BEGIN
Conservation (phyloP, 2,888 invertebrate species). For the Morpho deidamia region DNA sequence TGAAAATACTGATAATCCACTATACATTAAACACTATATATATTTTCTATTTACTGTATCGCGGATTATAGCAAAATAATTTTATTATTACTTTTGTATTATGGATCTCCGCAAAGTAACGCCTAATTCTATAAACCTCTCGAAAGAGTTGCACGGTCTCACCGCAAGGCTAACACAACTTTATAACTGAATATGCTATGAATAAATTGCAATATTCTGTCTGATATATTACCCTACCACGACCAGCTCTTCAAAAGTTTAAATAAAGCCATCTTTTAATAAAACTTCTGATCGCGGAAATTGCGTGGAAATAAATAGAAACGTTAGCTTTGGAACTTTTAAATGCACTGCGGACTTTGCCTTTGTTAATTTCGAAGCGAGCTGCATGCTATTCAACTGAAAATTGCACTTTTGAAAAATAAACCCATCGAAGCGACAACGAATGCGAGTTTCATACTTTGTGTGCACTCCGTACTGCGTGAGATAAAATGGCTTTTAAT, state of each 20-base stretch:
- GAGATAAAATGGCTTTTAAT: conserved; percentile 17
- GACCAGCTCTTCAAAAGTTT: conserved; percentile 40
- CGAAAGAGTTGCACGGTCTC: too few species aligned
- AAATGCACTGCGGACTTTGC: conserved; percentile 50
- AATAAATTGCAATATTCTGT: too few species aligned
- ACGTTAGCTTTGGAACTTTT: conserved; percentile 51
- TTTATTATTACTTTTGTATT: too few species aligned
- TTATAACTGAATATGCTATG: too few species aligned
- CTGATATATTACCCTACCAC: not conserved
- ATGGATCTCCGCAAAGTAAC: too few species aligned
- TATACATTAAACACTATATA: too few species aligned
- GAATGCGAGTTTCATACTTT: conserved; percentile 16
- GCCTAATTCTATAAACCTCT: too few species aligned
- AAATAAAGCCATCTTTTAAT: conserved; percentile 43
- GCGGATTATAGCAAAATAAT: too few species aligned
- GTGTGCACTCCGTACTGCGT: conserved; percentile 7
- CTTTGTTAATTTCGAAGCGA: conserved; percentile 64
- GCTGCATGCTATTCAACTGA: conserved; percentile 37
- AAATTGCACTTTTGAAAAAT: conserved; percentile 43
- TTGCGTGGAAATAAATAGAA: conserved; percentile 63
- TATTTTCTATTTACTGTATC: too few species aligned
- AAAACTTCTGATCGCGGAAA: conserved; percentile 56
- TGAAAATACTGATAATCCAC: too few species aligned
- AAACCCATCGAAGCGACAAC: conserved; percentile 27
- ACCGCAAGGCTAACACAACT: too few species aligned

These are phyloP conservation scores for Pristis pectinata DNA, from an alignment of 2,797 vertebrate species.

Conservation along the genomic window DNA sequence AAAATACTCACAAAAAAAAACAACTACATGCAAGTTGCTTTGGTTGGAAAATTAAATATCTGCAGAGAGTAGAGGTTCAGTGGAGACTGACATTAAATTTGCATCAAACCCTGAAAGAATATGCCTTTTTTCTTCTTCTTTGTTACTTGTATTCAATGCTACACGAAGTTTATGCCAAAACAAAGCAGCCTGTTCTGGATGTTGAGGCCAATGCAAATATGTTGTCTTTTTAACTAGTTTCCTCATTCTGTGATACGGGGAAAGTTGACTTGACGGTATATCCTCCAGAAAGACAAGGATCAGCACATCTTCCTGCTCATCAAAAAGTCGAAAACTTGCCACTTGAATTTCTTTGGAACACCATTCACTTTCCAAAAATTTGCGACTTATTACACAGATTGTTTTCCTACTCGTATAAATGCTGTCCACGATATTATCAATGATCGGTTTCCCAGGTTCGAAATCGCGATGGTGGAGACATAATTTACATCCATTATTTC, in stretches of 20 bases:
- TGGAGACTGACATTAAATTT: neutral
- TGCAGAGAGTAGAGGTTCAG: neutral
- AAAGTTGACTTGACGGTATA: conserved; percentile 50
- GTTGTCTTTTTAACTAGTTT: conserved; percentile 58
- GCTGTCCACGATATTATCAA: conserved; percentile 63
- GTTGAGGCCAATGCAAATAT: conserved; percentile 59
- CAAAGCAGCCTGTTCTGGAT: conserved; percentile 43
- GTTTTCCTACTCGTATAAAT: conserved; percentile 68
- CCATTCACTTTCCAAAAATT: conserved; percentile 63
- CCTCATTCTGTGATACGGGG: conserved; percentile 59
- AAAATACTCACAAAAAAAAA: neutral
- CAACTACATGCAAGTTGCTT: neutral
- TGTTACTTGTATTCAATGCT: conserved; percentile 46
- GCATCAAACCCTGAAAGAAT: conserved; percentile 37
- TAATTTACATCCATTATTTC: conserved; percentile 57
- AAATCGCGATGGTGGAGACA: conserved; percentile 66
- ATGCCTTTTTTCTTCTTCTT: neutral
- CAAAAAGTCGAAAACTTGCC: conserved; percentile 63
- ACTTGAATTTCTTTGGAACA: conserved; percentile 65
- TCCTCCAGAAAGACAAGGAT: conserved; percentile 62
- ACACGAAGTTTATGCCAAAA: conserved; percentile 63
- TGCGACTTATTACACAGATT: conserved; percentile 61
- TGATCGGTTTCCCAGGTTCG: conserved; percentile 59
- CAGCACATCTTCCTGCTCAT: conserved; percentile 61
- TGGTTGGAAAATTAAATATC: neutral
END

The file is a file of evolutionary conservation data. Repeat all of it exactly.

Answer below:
Conservation (phyloP, 2,888 invertebrate species). For the Morpho deidamia region DNA sequence TGAAAATACTGATAATCCACTATACATTAAACACTATATATATTTTCTATTTACTGTATCGCGGATTATAGCAAAATAATTTTATTATTACTTTTGTATTATGGATCTCCGCAAAGTAACGCCTAATTCTATAAACCTCTCGAAAGAGTTGCACGGTCTCACCGCAAGGCTAACACAACTTTATAACTGAATATGCTATGAATAAATTGCAATATTCTGTCTGATATATTACCCTACCACGACCAGCTCTTCAAAAGTTTAAATAAAGCCATCTTTTAATAAAACTTCTGATCGCGGAAATTGCGTGGAAATAAATAGAAACGTTAGCTTTGGAACTTTTAAATGCACTGCGGACTTTGCCTTTGTTAATTTCGAAGCGAGCTGCATGCTATTCAACTGAAAATTGCACTTTTGAAAAATAAACCCATCGAAGCGACAACGAATGCGAGTTTCATACTTTGTGTGCACTCCGTACTGCGTGAGATAAAATGGCTTTTAAT, state of each 20-base stretch:
- GAGATAAAATGGCTTTTAAT: conserved; percentile 17
- GACCAGCTCTTCAAAAGTTT: conserved; percentile 40
- CGAAAGAGTTGCACGGTCTC: too few species aligned
- AAATGCACTGCGGACTTTGC: conserved; percentile 50
- AATAAATTGCAATATTCTGT: too few species aligned
- ACGTTAGCTTTGGAACTTTT: conserved; percentile 51
- TTTATTATTACTTTTGTATT: too few species aligned
- TTATAACTGAATATGCTATG: too few species aligned
- CTGATATATTACCCTACCAC: not conserved
- ATGGATCTCCGCAAAGTAAC: too few species aligned
- TATACATTAAACACTATATA: too few species aligned
- GAATGCGAGTTTCATACTTT: conserved; percentile 16
- GCCTAATTCTATAAACCTCT: too few species aligned
- AAATAAAGCCATCTTTTAAT: conserved; percentile 43
- GCGGATTATAGCAAAATAAT: too few species aligned
- GTGTGCACTCCGTACTGCGT: conserved; percentile 7
- CTTTGTTAATTTCGAAGCGA: conserved; percentile 64
- GCTGCATGCTATTCAACTGA: conserved; percentile 37
- AAATTGCACTTTTGAAAAAT: conserved; percentile 43
- TTGCGTGGAAATAAATAGAA: conserved; percentile 63
- TATTTTCTATTTACTGTATC: too few species aligned
- AAAACTTCTGATCGCGGAAA: conserved; percentile 56
- TGAAAATACTGATAATCCAC: too few species aligned
- AAACCCATCGAAGCGACAAC: conserved; percentile 27
- ACCGCAAGGCTAACACAACT: too few species aligned

These are phyloP conservation scores for Pristis pectinata DNA, from an alignment of 2,797 vertebrate species.

Conservation along the genomic window DNA sequence AAAATACTCACAAAAAAAAACAACTACATGCAAGTTGCTTTGGTTGGAAAATTAAATATCTGCAGAGAGTAGAGGTTCAGTGGAGACTGACATTAAATTTGCATCAAACCCTGAAAGAATATGCCTTTTTTCTTCTTCTTTGTTACTTGTATTCAATGCTACACGAAGTTTATGCCAAAACAAAGCAGCCTGTTCTGGATGTTGAGGCCAATGCAAATATGTTGTCTTTTTAACTAGTTTCCTCATTCTGTGATACGGGGAAAGTTGACTTGACGGTATATCCTCCAGAAAGACAAGGATCAGCACATCTTCCTGCTCATCAAAAAGTCGAAAACTTGCCACTTGAATTTCTTTGGAACACCATTCACTTTCCAAAAATTTGCGACTTATTACACAGATTGTTTTCCTACTCGTATAAATGCTGTCCACGATATTATCAATGATCGGTTTCCCAGGTTCGAAATCGCGATGGTGGAGACATAATTTACATCCATTATTTC, in stretches of 20 bases:
- TGGAGACTGACATTAAATTT: neutral
- TGCAGAGAGTAGAGGTTCAG: neutral
- AAAGTTGACTTGACGGTATA: conserved; percentile 50
- GTTGTCTTTTTAACTAGTTT: conserved; percentile 58
- GCTGTCCACGATATTATCAA: conserved; percentile 63
- GTTGAGGCCAATGCAAATAT: conserved; percentile 59
- CAAAGCAGCCTGTTCTGGAT: conserved; percentile 43
- GTTTTCCTACTCGTATAAAT: conserved; percentile 68
- CCATTCACTTTCCAAAAATT: conserved; percentile 63
- CCTCATTCTGTGATACGGGG: conserved; percentile 59
- AAAATACTCACAAAAAAAAA: neutral
- CAACTACATGCAAGTTGCTT: neutral
- TGTTACTTGTATTCAATGCT: conserved; percentile 46
- GCATCAAACCCTGAAAGAAT: conserved; percentile 37
- TAATTTACATCCATTATTTC: conserved; percentile 57
- AAATCGCGATGGTGGAGACA: conserved; percentile 66
- ATGCCTTTTTTCTTCTTCTT: neutral
- CAAAAAGTCGAAAACTTGCC: conserved; percentile 63
- ACTTGAATTTCTTTGGAACA: conserved; percentile 65
- TCCTCCAGAAAGACAAGGAT: conserved; percentile 62
- ACACGAAGTTTATGCCAAAA: conserved; percentile 63
- TGCGACTTATTACACAGATT: conserved; percentile 61
- TGATCGGTTTCCCAGGTTCG: conserved; percentile 59
- CAGCACATCTTCCTGCTCAT: conserved; percentile 61
- TGGTTGGAAAATTAAATATC: neutral